Following on an arresting pair of earlier CDs, James Isaak returns with a nonet of category-straddling original songs (including a Woody Guthrie cover) steeped in several traditions: folk, protest, country, urban angst, etc. The opener is his strangest cut yet, a schizophrenically detuned semi-hallucinatory protest number, Judgement Day Whiskey Blues, that seems more like the after-effects of a bad PCP trip than his usual laidback slowburn. Not sure what to make of it, so radical was the entire episode, that the follower cut, Will I Be Mourned, thankfully sedated my hopping nerves back down into his trademark of beautifully sorrowful reflections, this time strongly reminiscent of a stripped-down JP Jones. That flowed into Blame the Monkey, a walking blues cut shifting tempo and mood, finally, for me, beginning to indicate where to place his arresting voice: somewhere between Kris Kristofferson, Bob Dylan, and the aforementioned Jones, emphasis on the lattermost…while still completely Isaak's own. Too, this song again demonstrates how richly the guy can invest a very simple composition with depth and clarity. Butt it up against Better Days, where he carefully utilizes the negative spaces folk music is so often filled with, and the deftness of his technique becomes a thing to marvel at.
That was also when I understood why the lead cut was as it was: Isaak wanted his audience awake and wide-eyed, ready for the new disc. Judgement Day provides a very strong contrast for the haunting On the Eve of Deployment, a song about the Everyman's confused lament on being caught between the government's devil and life's deep blue sea, worrying about having enlisted in the armed forces for a country he no longer recognizes. This single track has powers that more celebrated protest minstrels like David Rovics can't begin to plumb, emerging from the soul of the lower class soul that politicians love to prey on, climbing to a blinding misery that may finally have cut deeply enough into the American psyche…if recent mounting collective outrage over Mad Monkey King Bush and his crime cabal is any indication. The refrain, "I know that I won't come home" is mournfully delivered with an undercurrent of deep longing for a mythical dreamland never seen, the fairy tale outlined in grotesque history books that are no more than propaganda, and it forces the listener to pause, mute, looking in the mirror, understanding that a mere slip of birth may have landed oneself in that desperate position. Indeed, there but for the grace of God go we all.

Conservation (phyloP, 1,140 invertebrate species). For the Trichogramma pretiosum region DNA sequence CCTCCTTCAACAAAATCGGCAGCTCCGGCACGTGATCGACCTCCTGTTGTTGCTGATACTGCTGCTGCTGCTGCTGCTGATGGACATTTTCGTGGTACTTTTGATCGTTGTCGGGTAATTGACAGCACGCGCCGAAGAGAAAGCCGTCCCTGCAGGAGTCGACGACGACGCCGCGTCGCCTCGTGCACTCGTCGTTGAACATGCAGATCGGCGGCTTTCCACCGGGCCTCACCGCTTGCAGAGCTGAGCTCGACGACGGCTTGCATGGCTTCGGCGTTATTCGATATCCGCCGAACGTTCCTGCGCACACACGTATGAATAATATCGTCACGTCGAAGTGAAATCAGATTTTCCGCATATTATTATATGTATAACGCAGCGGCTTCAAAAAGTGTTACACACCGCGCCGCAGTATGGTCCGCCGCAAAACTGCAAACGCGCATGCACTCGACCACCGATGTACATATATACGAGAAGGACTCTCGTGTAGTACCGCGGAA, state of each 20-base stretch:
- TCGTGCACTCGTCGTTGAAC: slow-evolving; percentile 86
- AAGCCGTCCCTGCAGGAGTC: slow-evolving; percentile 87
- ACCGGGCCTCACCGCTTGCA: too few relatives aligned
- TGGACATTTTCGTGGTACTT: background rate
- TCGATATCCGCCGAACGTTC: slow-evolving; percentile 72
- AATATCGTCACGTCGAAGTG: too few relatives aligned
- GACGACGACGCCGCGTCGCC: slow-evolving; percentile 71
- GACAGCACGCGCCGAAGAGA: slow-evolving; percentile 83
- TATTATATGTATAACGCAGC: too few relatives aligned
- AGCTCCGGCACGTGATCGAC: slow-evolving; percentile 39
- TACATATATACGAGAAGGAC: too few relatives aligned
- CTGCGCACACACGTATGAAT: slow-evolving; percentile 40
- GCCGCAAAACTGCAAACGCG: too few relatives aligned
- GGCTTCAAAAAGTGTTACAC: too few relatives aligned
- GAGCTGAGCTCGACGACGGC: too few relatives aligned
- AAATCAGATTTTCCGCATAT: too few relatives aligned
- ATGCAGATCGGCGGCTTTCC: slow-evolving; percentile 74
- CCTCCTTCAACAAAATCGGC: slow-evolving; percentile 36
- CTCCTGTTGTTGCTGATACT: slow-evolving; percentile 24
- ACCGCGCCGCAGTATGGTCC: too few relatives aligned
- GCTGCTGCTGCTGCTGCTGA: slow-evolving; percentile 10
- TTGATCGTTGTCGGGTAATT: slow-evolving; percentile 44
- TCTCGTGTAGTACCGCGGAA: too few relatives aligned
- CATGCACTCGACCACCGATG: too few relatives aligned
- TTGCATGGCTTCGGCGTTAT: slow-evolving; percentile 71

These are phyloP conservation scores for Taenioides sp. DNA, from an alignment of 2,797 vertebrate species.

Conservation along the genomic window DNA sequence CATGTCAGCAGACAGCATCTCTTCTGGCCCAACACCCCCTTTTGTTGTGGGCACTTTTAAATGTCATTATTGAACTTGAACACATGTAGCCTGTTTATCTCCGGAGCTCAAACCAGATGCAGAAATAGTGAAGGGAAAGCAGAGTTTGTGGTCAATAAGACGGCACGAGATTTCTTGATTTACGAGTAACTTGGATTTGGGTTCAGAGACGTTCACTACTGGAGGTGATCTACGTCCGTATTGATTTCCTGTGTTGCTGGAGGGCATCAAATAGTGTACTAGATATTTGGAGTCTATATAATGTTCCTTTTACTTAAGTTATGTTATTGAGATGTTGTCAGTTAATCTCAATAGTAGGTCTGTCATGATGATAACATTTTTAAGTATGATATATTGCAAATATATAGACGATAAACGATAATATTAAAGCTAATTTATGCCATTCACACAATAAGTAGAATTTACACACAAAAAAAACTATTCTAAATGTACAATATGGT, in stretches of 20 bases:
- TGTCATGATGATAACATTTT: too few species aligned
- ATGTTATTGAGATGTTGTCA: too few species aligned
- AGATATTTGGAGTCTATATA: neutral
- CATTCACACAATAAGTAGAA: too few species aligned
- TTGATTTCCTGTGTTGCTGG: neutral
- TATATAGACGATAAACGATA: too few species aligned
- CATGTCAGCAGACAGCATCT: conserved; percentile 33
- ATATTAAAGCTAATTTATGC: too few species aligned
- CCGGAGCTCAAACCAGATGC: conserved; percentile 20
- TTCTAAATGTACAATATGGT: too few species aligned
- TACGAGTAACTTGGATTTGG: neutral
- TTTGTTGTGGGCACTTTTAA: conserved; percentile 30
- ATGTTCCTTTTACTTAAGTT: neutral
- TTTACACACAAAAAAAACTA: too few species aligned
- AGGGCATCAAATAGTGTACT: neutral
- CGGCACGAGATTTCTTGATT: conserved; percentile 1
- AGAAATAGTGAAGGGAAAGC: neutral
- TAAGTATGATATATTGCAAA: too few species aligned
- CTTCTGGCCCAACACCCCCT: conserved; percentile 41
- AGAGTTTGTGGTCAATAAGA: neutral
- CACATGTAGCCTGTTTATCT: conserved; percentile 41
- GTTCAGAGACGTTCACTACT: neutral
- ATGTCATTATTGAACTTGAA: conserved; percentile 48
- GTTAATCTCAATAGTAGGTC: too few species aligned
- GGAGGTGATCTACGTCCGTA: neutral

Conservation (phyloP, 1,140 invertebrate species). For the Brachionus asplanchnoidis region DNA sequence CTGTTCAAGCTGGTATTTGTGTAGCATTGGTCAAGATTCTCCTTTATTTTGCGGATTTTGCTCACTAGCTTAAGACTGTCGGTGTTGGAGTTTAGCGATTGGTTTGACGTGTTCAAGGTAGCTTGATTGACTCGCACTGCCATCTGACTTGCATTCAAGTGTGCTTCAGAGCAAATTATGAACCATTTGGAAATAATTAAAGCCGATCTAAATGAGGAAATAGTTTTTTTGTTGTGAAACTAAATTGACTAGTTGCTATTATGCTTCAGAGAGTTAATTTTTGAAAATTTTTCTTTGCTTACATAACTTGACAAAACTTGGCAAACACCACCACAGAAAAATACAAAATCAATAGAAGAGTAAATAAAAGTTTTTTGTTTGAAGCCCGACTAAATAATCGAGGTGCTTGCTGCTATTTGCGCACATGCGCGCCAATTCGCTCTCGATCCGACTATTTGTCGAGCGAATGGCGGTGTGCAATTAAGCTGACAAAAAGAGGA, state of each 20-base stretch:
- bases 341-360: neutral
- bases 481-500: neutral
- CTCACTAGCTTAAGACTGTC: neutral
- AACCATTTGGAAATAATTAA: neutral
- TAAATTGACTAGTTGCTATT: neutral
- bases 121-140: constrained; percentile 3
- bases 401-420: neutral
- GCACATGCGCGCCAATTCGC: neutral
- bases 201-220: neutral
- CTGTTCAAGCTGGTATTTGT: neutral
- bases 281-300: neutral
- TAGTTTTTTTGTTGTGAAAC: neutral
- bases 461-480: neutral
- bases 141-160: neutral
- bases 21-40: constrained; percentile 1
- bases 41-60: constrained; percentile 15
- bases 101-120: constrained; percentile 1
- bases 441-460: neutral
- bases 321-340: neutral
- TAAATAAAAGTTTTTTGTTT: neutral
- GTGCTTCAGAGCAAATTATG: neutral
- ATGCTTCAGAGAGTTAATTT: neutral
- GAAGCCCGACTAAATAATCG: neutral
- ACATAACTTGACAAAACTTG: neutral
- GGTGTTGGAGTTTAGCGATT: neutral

The entire remainder of the disc keeps that lamp lit, as does Isaak's whole catalog, nailing the ear down to the experience of real life in existentially unhedging terms, unflinchingly delineating the hours we live, not the TV we watch. He returns to the 60s, the time when Phil Ochs, Joan Baez, Mickey Newberry, and the vanguard of philosophical troubadors were crafting the 20th century's blood, tears, and literature. Nor does Isaak relinquish this sobering mood when he closes on This Land is Your Land, a threnody here, not the upbeat exultation most have performed it as. In it is a much more modern warning: keep treading the path we're on and this land may no longer be made for you and me, it may fall under the weight of corruption that has come to call itself America, its rulers and business thieves. Trevor Lloyd's gorgeous violin lines only vault that sentiment into the meditation wanted, especially when "I saw a sign that said Private Property" arrives, countered with the much more famous "This land is your land, this land is my land / This land was made for you and me", a sobering thought that comes in the last minutes of a very rewarding CD.
Edited by: David N. Pyles
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